The nihilistic dirge of “Stressed Mess” never moves out of its languid crashing and feels like the slow and heavy decompression of the song prior to it, the assaulting “The Misfit”, whose sub-two-minute time is built out of a start/stop rhythm section that segues into multiple headbanging gallops before dropping back into its hammering verses. Leading into the slower “Stressed Mess” makes the song hit intensely hard, and the act of following into the murkier waters of “Stressed Mess” within the first three songs has Rotten Sound applying a fine layer of haze to an already heated performance. Of course, they just as quickly kick that song out the door and on its ass with the punkier “Harvester Of Boredom”, whose blast-fueled mayhem was one of the first released from the EP.
That aforementioned groove that Suffer To Abuse falls into is a pretty recognizable pattern once you get past the first few spins of it, at the moment where the release evolves past “that’s a fucking dense block of grind” and into its recognizable “two fast songs, one slow song” formula. While the first two songs spill into the introverted “Stressed Mess”, the other slower track makes itself known with “Nutrition”.
“Nutrition” is an interesting song because for its two-and-a-half minutes it is a constant tease, hinting that it might get faster as each verse seems to build back up into what might seem like a forthcoming outburst of angry and fast-moving violence, but it instead chooses to tumble back into a similar and slow-moving sludge vein that the band are more than happy to mine. Arriving after two faster songs, it makes Suffer To Abuse feel like it has movements and has been broken up into parts. Of course, Rotten Sound immediately annihilate the effect of “Nutrition” by closing the EP with “Slaves Of Lust”, which is just a fifty-second wall-to-wall destruction tutorial, beginning and ending in a torrent of crashing around like one final spasm on the percussive “SLAVES…OF LUST!” yell and serving as the promised cathartic release after the constant build and deflation of “Nutrition”.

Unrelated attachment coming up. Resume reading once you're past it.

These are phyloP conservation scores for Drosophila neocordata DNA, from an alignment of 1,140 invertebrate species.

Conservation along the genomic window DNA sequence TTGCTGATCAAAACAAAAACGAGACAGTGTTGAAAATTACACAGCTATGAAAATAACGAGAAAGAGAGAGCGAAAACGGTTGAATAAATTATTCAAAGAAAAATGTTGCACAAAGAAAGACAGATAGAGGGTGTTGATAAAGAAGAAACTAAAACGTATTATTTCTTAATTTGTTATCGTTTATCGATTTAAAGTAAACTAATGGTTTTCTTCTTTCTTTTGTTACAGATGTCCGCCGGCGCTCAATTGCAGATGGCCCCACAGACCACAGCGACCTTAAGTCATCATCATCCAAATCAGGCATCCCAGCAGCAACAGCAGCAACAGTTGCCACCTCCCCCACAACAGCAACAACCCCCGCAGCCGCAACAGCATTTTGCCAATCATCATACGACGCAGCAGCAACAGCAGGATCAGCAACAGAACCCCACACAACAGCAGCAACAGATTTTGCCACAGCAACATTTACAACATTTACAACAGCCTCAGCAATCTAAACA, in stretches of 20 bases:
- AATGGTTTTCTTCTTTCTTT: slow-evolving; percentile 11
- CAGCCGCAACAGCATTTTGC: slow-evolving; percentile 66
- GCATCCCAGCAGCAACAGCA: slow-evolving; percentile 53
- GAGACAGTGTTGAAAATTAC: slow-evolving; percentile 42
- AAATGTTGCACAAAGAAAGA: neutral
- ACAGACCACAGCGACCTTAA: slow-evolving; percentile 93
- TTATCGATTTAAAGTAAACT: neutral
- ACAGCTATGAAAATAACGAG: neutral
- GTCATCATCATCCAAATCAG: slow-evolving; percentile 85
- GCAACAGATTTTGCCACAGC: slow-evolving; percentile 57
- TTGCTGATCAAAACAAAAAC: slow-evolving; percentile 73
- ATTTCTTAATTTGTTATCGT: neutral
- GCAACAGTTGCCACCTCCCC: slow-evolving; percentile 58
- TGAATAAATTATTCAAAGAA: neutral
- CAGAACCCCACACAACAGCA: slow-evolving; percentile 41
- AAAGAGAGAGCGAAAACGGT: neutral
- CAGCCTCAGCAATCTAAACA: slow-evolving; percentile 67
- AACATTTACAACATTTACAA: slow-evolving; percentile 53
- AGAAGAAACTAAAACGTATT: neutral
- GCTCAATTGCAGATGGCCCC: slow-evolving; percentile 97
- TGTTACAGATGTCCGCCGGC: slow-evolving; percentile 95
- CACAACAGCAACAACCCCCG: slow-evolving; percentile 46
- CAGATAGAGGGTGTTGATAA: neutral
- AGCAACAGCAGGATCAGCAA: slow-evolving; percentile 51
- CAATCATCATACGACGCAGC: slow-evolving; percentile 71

Suffer To Abuse on its own makes for a neat little package at nearly twelve minutes. As mentioned above, it is relentlessly precise when it wants to be, and during the times where it wants to be sloppy and just throw its weight around, it accomplishes that as well. Rotten Sound have long travelled the path of the furious blast, and Suffer To Abuse is another release that leaves nothing but ash in its wake.
It’s good to hear from this specific grindcore wrecking ball, and getting it so soon after an album just makes it all the better. The band aren’t breaking new ground here, but instead building out from what they’ve already established, each song seamlessly flowing into the next, even with the perfunctory start and stop blur on the drum kit to signal the next wave of fire headed your way. Suffer To Abuse is one of those quintessential “quick hit to the system” EPs; it goes by in a blur, and if you let it run is prone to worm its way into constant repeats. If you’re a fan of the mosh-pit-made-song format, then Rotten Sound certainly have you covered here.